And save us from the misery we endure,
The misery of darkness without end."

Rustem accordingly, after having warned his friends and
companions in arms to keep on the alert, prepared for the
enterprise, and guided by Aiilad, hurried on till he came to
the Haft-koh, or Seven Mountains. There he found numerous
companies of Demons ; and coming to one of the caverns, saw
it crowded with the same awful beings. And now consulting
with Aiilad, he was informed that the most advantageous time
for attack would be when the sun became hot, for then all the
Demons were accustomed to go to sleep, with the exception of
a very small number who were appointed to keep watch. He
therefore waited till the sun rose high in the firmament ; and
as soon as he had bound Aultid to a tree hand and foot, with
the thongs of his kamund, drew his sword, and rushed among
the prostrate Demons, dismembering and slaying all that fell
in his way. Dreadful was the carnage, and those who survived
fled in the wildest terror from the champion's fury.

SEVENTH STAGE. Rustem now hastened forward to encounter
the White Demon.

Advancing to the cavern, he looked down
And saw a gloomy place, dismal as hell ;
But not one cursed, impious sorcerer
Was visible in that infernal depth.
Awhile he stood his falchion in his grasp,
And rubbed his eyes to sharpen his dim sight,
And then a mountain-form, covered with hair,
Filling up all the space, rose into view.
The monster was asleep, but presently
The daring shouts of Rustem broke his rest,
And brought him suddenly upon his feet,
When seizing a huge mill-stone, forth he came,
And thus accosted the intruding chief :



THE SHAH NAMEH. 107

" Art. tho-i so tired of life, that reckless thus

Thou dost invade the precincts of tba Demons?

Tell me thy name, that I may not destroy

A nameless thing ! " The champion stern replied,

" My name is llustem sent by Zal, my father,

Descended from the champion Sam Suvviir.

To be revenged ou thee the King of Persia

Being now a prisoner in Ma/inderan."

When the accursed Demon heard the name

Of Sam Suwar, he, like a serpent, writhed

In agDiiy of spirit ; terrified

At that announcement then, recovering strength,

He forward sprang, and hurled the mill-sioue huge

Against his adversary, who fell back

And disappointed the prodigious blow.

Black frowned the Demon, and through Eastern's heart

A wild sensation ran of dire alarm ;

But. rousing up, his courage was revived,

And wielding furiously his beaming sword,

He pierced the Demon's thigh, and lopped the limb ;

Then both together grappled, and the cavern

Shook with the contest each, at times, prevailed ;

The flesh of both was torn, and streaming blood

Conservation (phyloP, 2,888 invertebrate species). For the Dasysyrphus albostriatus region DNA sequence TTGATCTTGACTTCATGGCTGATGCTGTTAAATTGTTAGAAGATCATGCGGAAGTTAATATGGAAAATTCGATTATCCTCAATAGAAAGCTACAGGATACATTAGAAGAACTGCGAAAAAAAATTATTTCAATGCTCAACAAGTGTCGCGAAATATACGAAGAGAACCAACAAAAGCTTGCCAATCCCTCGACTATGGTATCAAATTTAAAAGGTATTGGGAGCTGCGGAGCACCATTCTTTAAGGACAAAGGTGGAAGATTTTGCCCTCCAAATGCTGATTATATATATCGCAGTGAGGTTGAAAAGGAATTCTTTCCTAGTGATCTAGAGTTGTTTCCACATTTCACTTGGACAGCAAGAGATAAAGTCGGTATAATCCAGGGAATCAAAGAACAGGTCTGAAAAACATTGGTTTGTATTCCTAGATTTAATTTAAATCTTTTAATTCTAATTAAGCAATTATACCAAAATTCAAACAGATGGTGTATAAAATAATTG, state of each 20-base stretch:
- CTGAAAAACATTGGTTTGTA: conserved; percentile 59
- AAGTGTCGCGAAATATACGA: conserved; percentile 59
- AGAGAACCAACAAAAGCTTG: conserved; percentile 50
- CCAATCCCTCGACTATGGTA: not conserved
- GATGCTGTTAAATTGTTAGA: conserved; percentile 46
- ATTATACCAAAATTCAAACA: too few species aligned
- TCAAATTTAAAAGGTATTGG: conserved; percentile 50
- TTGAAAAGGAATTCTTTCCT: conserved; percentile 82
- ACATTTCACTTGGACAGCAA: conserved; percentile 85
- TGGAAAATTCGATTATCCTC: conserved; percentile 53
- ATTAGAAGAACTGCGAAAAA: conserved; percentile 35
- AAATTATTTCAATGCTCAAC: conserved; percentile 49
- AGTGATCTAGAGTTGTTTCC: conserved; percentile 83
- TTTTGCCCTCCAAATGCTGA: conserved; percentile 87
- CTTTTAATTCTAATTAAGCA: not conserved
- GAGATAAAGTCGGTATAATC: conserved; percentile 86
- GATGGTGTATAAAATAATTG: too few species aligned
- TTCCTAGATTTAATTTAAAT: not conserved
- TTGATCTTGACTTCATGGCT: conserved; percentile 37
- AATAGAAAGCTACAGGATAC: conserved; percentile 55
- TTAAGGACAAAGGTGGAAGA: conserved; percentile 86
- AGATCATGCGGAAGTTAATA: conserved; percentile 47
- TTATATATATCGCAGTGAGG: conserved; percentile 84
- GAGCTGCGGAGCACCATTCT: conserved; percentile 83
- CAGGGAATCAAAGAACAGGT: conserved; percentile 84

Crimsoned the earth. " If I survive this day,"

Said Rustem in his heart, in that dread strife,

" My life must be immortal." The White Demon,

With equal terror, muttered to himself :

" I now despair of life sweet life ; no more

Shall I be welcomed at Mdzinderan."

And still they struggled hard still sweat and blood

Poured down at every strain. Rustem, at last,

Gathering fresh power, vouchsafed by favouring Heaven

And bringing all his mighty strength to bear,

Raised up the gasping Demon in his arms,

And with such fury dashed him to the ground,

That life no longer moved his monstrous frame.

Promptly he then tore out the reeking heart,

And crowds of demons simultaneous fell

As part of him, and stained the earth with gore ;

Others who saw this signal overthrow,

Trembled, and hurried from the scene of blood]

Then the great victor, issuing from that cave

"\Yith pious haste took off his helm, ai.d mail,

And royal girdle and with water washed

His face and body choosing a pure place

For prayer to praise his Maker Him who gave

The victory, the eternal source of good ;

Without whose grace and blessing, what is man 1

With it his armour is impregnable.

The Champion having finished his prayer, resumed his war



108 TttE SIIAII XAMEtt.

habiliments, and going to Aiilai, released him from the tree,
and gave into his charge the heart of the White Demon. He .
then pursued his journey back to Ktius at Mazinderan. On
the way Aiilad solicited some reward for the services he had
performed, and Rustem again promised that he should lie
appointed governor of the country.

" But first the monarch of Mazinderan.
The Demon-king, must be subdued, and cast
Into the yawning cavern and his legions
Of foul enchanters, utterly destroyed."

Upon his arrival at Mazinderan, Rustem related to his
sovereign all that he had accomplished, and especially that he
had torn out and brought away the White Demon's heart, the
blood of which was destined to restore Ivai-kaiis and his
warriors to sight. Rustem was not long in applying the
miraculous remedy, and the moment the blood touched their
eyes, the fearful blindness was perfectly cured.

The champion brought the Demon's heart,
And squeezed the blood from every part,